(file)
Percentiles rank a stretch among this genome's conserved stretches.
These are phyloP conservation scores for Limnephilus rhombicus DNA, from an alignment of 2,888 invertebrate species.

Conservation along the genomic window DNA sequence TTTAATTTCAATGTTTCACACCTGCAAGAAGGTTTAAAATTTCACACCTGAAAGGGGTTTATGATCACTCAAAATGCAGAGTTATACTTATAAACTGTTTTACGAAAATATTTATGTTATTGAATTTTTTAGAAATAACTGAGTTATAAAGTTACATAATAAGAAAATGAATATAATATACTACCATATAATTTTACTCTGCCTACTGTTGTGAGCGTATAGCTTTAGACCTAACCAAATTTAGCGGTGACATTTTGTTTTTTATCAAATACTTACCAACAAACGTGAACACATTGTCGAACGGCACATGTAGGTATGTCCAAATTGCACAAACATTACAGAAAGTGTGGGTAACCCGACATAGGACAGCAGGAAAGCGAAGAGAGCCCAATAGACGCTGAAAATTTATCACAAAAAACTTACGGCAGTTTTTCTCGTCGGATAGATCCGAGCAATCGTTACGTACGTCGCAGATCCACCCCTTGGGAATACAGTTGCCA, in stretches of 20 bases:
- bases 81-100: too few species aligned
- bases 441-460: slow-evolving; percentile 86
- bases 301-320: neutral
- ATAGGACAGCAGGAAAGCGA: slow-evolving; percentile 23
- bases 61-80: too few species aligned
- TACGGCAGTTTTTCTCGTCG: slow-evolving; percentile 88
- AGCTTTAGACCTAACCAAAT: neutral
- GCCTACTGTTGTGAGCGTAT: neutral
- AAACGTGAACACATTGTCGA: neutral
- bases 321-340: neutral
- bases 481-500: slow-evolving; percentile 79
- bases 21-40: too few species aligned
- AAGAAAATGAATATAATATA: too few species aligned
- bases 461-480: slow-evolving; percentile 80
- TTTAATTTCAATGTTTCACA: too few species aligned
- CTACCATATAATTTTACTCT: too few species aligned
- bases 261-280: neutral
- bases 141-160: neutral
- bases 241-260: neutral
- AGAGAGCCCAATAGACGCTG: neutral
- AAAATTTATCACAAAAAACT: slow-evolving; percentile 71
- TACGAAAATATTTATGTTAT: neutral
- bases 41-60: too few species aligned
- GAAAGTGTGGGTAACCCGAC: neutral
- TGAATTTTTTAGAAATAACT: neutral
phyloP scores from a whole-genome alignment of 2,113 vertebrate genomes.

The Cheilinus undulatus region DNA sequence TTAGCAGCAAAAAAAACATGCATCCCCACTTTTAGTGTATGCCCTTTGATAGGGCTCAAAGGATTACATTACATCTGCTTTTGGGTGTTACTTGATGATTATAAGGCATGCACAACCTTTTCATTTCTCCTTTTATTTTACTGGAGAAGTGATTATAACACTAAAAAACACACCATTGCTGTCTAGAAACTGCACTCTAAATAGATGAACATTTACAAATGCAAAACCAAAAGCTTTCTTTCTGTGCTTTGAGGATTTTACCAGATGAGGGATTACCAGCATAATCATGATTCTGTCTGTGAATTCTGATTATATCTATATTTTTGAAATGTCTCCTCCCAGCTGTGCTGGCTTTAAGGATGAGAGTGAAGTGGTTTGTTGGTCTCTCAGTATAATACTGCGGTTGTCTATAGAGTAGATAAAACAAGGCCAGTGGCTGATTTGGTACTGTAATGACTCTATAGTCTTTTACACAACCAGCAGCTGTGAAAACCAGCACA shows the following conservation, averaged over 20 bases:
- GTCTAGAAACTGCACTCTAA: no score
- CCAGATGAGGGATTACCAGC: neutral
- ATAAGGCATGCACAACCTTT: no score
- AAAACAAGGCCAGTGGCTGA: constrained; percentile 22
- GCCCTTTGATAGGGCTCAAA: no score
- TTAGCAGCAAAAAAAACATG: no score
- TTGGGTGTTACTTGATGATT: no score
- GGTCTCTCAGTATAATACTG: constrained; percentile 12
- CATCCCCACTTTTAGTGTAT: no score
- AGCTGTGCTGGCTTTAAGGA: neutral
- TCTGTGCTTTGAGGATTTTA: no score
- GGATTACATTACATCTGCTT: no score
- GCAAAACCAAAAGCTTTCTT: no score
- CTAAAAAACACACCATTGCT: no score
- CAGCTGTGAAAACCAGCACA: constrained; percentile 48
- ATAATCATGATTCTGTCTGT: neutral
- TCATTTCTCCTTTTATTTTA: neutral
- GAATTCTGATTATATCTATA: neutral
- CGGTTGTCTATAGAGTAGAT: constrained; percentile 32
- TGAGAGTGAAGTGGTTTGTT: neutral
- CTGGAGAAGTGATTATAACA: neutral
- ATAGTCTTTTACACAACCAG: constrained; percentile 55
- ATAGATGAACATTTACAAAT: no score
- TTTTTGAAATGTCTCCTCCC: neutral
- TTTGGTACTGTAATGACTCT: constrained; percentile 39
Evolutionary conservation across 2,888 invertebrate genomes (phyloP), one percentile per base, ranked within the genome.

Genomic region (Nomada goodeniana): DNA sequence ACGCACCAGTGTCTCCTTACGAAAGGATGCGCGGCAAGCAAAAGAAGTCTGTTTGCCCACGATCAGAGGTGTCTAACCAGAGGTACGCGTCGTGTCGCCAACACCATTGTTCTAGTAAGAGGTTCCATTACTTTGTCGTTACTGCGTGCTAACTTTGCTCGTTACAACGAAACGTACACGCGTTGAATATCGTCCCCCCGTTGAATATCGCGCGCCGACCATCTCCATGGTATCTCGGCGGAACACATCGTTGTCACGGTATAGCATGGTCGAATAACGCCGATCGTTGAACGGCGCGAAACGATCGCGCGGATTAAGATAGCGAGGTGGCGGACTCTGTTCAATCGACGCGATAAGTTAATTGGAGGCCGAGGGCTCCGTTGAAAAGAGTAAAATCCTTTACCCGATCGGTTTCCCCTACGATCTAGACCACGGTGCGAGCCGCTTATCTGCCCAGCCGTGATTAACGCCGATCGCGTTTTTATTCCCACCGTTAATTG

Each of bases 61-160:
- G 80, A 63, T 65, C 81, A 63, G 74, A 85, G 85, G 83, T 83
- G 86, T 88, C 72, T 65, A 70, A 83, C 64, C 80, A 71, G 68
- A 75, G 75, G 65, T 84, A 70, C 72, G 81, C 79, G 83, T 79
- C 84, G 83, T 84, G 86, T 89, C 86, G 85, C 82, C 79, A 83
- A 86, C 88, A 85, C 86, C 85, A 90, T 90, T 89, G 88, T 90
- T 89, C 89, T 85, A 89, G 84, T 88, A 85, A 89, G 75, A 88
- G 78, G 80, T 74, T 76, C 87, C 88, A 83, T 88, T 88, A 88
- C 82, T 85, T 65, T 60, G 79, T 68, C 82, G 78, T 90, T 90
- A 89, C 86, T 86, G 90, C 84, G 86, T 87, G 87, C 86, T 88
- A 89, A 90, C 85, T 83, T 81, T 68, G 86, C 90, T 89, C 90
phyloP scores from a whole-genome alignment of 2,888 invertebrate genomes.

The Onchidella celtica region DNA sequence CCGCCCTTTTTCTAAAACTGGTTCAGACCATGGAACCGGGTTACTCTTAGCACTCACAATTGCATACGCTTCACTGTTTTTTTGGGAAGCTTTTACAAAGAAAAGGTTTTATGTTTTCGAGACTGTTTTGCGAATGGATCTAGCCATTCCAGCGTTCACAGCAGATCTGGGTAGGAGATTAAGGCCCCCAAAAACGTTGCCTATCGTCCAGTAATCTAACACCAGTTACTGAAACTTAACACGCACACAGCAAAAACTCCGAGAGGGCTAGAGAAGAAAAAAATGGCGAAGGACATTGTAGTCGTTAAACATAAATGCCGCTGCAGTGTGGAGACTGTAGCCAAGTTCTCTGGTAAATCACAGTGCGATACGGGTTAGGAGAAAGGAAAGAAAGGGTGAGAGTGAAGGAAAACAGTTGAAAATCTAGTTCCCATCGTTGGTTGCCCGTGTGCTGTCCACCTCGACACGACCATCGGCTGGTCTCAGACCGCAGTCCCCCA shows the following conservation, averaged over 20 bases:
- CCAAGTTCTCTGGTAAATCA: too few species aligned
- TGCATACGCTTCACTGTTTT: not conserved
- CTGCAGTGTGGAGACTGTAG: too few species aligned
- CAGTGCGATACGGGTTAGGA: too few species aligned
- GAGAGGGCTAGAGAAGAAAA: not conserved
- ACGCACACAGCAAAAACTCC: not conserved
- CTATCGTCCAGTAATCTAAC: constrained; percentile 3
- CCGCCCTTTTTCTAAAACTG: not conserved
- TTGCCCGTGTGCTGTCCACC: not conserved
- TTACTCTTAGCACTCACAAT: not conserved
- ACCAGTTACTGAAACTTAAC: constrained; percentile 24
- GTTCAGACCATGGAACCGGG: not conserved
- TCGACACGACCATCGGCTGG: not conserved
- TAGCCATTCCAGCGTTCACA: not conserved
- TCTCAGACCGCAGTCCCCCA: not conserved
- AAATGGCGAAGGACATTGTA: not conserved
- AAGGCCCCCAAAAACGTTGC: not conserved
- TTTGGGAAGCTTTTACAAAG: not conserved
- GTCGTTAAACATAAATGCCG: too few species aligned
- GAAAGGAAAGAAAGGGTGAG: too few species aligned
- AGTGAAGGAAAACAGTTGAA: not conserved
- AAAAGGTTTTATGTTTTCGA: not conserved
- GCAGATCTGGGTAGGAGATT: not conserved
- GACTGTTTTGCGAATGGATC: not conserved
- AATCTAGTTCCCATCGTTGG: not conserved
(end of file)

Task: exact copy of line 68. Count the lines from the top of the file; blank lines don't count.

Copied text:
- A 89, A 90, C 85, T 83, T 81, T 68, G 86, C 90, T 89, C 90